Wise and Foolish – In this painting, I was inspired by southern Swedish artist Johannes Nilsson (1757-1827), the Sunnerboskolan, and other bonader painters. Nilsson filled his long narrative paintings with Biblical stories using 18th century Swedish motifs, fashions, folk patterns, and floating flowers and blue bubbles (blafargade bubblor). I include multiple figures placed in a formalized-iconic way surrounded by decorative motifs. I added bright colors and repeated patterns i nthe borders and dresses. This embellishment includes a drapery motif in the sky that I sourced from several traditional bonad paintings that suggests a theatrical moment.

Fest 2 – In this painting, I redrew, and reinterpreted a Wedding at Cana bonad, narrative painting, with a contemporary palette and my own stylized figures and forms. I paid close attention to the traditional bonadsmalningar that depicted Biblical scenes with people wearing Swedish fashions from the 1700s-1800s. In this painting, I present my work as a living cultural art form rooted in traditional Swedish folk paintings and changed to reflect my contemporary artistic sensibilities that celebrate the intersection of art, craft, and heritage.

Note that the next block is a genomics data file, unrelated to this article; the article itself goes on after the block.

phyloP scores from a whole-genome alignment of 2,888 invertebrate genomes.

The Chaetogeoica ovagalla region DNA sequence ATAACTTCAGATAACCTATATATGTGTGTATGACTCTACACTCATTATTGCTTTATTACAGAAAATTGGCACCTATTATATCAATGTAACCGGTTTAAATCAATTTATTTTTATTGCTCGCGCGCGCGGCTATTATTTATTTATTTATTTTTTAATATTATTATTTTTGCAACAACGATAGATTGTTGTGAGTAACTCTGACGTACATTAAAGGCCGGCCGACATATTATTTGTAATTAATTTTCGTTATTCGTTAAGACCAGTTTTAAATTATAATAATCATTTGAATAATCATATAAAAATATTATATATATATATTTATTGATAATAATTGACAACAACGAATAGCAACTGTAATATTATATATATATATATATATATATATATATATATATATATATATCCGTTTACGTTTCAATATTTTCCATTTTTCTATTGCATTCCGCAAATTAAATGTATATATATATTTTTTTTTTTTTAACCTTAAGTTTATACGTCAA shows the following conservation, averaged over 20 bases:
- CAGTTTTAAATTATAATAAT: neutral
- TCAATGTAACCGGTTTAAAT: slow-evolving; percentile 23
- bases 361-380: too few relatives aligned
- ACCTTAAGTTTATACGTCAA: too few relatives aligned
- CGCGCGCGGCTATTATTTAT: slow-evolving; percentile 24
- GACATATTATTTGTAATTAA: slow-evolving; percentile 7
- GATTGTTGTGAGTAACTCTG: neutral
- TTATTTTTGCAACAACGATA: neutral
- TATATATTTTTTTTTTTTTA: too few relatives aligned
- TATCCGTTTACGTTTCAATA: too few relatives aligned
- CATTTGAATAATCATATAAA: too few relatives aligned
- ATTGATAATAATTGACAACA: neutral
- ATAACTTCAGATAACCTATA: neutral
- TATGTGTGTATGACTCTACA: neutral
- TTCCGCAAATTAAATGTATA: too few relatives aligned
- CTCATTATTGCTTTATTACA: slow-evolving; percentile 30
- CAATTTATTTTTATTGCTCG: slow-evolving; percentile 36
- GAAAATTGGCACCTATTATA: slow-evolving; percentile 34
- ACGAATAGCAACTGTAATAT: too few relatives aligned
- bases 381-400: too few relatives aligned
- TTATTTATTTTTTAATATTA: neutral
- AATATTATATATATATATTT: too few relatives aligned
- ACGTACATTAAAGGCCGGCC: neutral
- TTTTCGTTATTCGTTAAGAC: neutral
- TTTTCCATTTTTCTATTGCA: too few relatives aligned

Exhibit numbers: 1, 2, 3

Carol Bender, Wisconsin

Whiskey cabinet with section for spoons, Drickamalning, Dalarna province inspired. Carpentry by Mike Lusk, Scandia Woodworks.

Octagon-shaped tray with faux finish called Drickamalning, Dalarna province inspired. Carpentry by Mike Lusk, Scandia Woodworks.

Framed canvas, Kurbits painting of Lake Pepin and early Swedish immigrants, Jon and Anna.

Key cabinet. Carpentry by Mike Lusk, Scandia Woodworks.

Exhibit numbers: 12, 22,25, 26

Pieper Bloomquist, North Dakota

Kurbits in Vase – Limfarg, directly translated means “glue paint.” The artist colors are powdered pigment mixed with a warm glue made of animal hide or bone. This distemper paint is one of the traditional materials used by historical dal painters from the 18th and 19th centuries, as they traveled the region of central Sweden painting farm house interiors or doing commission work.